Hobbes, who derided the rhetorical proponent of this problem as a fool, claims that it is never rational to break a promise (Lev. xv: 101 ff). Hobbes defends this firstly by reminding us that on his view, covenants made outside of the reach of a civil power with the capacity to enforce the contract by punishing the parties are not covenants at all, and thus all contracting parties have the reason of the sovereign's potential punishment to keep their promise. And even in ‘state-of-war’ cases, promise-keeping is always rational because the state of war requires one to band together with ‘confederates’ for safety, and having a reputation as a promise breaker will make such confederacy impossible.
This leaves only cases where a person feels that they might evade the sovereign's punishment, and that the benefits they would receive from so doing outweigh the dangers of being caught and punished. Hobbes then points out that the correct standard for judging the rationality of an action is one that rests on the expected returns of the action, and not the actual ones, and that in cases where promise breakers eluded detection the action could still be irrational, as the expected returns were insufficient to justify the risk. The tough cases for Hobbes are those where breaking a promise would result in the promise breaker escaping the reach of the sovereign altogether by becoming a sovereign, i.e., cases of revolution or usurpation. In such cases, Hobbes argues, promise breaking is still not rational because gaining a throne by revolution inspires those under the new tyrant to repeat the process, and unseat him in turn. These moves just don't seem sufficient to establish the general claim that the apparent expected return from breaking a promise is never the larger value, and indeed the general consensus among contemporary scholars is that Hobbes' reply to the fool is unsatisfying (cf. Hampton 1986:–78-9; Gauthier 1986: 161–162) although there have been some more recent attempts to rehabilitate the view (cf. Kavka 1995; Hoekstra 1997).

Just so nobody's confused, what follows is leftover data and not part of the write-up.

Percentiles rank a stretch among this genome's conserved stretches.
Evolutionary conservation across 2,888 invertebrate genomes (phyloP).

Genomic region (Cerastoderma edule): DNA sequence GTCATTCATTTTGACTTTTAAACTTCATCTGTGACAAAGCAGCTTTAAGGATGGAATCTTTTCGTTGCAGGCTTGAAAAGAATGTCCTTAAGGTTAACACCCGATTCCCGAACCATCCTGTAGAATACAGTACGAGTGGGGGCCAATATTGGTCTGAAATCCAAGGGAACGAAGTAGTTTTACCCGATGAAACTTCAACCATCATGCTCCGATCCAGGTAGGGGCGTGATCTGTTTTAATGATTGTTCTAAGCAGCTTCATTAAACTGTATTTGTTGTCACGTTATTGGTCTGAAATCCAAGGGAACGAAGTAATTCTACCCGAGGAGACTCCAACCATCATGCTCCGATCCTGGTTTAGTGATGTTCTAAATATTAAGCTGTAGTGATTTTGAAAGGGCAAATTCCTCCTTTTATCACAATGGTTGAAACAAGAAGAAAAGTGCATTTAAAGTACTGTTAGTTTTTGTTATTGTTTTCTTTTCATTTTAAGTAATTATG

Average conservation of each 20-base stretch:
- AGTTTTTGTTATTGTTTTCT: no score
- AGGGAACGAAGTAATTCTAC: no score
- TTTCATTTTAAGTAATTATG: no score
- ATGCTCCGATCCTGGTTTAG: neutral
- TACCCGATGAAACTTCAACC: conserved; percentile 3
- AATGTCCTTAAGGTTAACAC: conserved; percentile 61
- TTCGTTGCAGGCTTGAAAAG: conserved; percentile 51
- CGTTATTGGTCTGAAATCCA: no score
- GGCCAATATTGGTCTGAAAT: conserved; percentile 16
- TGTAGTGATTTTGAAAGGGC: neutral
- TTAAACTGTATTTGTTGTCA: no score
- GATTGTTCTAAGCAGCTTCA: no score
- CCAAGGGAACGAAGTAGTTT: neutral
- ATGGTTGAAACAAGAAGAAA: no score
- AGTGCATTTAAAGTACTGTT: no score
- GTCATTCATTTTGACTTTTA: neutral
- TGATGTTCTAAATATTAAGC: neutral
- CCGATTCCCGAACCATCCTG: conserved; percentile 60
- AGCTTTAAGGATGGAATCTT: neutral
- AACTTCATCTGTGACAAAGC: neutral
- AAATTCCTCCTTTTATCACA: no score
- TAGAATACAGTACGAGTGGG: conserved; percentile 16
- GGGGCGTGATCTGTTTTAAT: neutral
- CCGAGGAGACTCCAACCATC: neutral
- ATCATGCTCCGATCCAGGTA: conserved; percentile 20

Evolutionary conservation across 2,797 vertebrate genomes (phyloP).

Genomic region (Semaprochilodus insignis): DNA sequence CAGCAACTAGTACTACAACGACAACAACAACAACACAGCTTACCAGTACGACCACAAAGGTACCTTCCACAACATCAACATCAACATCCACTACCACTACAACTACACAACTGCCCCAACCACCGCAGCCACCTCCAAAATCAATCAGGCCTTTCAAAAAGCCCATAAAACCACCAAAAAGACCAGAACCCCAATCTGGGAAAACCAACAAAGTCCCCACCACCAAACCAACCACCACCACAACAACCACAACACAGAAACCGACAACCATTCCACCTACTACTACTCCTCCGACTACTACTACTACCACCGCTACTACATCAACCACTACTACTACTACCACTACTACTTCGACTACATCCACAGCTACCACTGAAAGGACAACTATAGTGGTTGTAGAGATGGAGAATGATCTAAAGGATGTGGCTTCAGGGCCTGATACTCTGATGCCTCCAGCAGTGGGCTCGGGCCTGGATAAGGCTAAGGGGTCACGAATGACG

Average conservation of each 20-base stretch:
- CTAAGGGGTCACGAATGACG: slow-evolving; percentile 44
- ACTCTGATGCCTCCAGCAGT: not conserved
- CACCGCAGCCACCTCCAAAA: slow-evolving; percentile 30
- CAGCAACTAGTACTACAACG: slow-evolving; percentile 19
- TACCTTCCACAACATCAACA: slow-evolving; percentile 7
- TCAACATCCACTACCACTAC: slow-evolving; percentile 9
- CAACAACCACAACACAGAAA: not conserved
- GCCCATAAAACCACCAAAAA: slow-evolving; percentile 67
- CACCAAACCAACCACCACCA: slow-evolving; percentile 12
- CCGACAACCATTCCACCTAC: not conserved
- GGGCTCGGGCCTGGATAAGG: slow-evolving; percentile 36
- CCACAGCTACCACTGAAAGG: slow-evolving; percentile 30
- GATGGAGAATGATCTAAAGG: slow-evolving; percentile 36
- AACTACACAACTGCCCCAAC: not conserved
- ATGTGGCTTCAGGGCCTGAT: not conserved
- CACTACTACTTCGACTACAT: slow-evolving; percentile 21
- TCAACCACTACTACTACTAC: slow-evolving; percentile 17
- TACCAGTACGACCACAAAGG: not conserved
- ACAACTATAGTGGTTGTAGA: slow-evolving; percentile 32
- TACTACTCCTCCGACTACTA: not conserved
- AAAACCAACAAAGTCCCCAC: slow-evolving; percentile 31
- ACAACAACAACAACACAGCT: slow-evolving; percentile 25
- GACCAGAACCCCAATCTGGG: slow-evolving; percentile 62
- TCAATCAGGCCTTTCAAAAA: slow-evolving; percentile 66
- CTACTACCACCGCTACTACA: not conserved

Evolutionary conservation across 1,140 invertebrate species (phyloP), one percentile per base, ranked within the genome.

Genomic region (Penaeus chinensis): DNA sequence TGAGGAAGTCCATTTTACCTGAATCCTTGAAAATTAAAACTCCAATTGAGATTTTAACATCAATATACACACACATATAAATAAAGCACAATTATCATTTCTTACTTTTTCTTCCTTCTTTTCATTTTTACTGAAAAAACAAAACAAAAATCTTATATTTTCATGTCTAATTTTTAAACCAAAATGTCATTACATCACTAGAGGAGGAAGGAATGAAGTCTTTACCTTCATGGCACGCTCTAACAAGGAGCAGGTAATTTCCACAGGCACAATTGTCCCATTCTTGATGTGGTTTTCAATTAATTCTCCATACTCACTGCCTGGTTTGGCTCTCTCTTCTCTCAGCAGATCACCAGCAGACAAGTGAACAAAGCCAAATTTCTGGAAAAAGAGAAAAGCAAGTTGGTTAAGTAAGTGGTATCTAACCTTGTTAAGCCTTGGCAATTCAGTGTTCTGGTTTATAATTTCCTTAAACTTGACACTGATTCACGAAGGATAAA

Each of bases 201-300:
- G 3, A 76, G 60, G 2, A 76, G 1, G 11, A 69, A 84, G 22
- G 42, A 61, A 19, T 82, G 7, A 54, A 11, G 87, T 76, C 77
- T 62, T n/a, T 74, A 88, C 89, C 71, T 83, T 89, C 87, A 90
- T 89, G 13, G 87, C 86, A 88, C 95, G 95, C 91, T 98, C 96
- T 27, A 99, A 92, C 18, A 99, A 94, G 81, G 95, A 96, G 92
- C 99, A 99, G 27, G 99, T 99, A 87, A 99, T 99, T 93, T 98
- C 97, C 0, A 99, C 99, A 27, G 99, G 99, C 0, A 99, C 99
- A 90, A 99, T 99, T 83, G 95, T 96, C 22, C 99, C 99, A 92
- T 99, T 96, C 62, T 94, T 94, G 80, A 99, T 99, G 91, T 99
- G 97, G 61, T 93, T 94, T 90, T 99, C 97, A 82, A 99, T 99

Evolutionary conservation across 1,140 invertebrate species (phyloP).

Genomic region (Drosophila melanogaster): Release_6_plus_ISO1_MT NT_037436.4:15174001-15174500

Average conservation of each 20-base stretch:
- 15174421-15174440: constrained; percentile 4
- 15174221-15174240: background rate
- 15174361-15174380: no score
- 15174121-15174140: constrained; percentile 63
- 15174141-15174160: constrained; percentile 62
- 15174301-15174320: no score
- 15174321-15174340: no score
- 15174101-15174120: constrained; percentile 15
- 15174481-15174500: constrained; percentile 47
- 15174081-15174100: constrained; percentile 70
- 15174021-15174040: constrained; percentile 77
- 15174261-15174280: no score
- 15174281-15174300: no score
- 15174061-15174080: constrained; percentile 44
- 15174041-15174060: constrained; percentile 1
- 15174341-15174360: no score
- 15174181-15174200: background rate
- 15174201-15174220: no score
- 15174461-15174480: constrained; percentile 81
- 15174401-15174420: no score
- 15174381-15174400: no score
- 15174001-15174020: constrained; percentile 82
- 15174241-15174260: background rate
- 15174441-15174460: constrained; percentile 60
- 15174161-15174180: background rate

Contemporary contractarian theory has a different sort of answer to the problem of the fool, invoking not the threat of the sovereign's punishment, but the advantage of promise-keeping as a cooperative endeavor. Gauthier (1986: 164ff), as an example, argues that promise-keeping is rational even in cases where the net value of reneging is larger than that of honoring the promise. Gauthier's reasoning is roughly the following: By constraining their pursuit of utility maximization in this fashion (always keeping promises regardless of the local utility value of doing so), agents can (ceteris paribus) jointly reach solutions to prisoner's dilemmas that are out of reach for the ‘foolish’ straightforward utility maximizers. What's required to escape a prisoner's dilemma is a reason for the participants to trust one another, specifically to trust that the other will do what they promise, even though it doesn't maximize their utility to do so. So only a partner who was disposed to keep promises even in cases where doing so wouldn't maximize his utility (i.e., a non-foolish promiser) could be relied upon to do his part in a prisoner's dilemma scenario, and thus only those sorts of promisors could reach the agreements that constitute these solutions.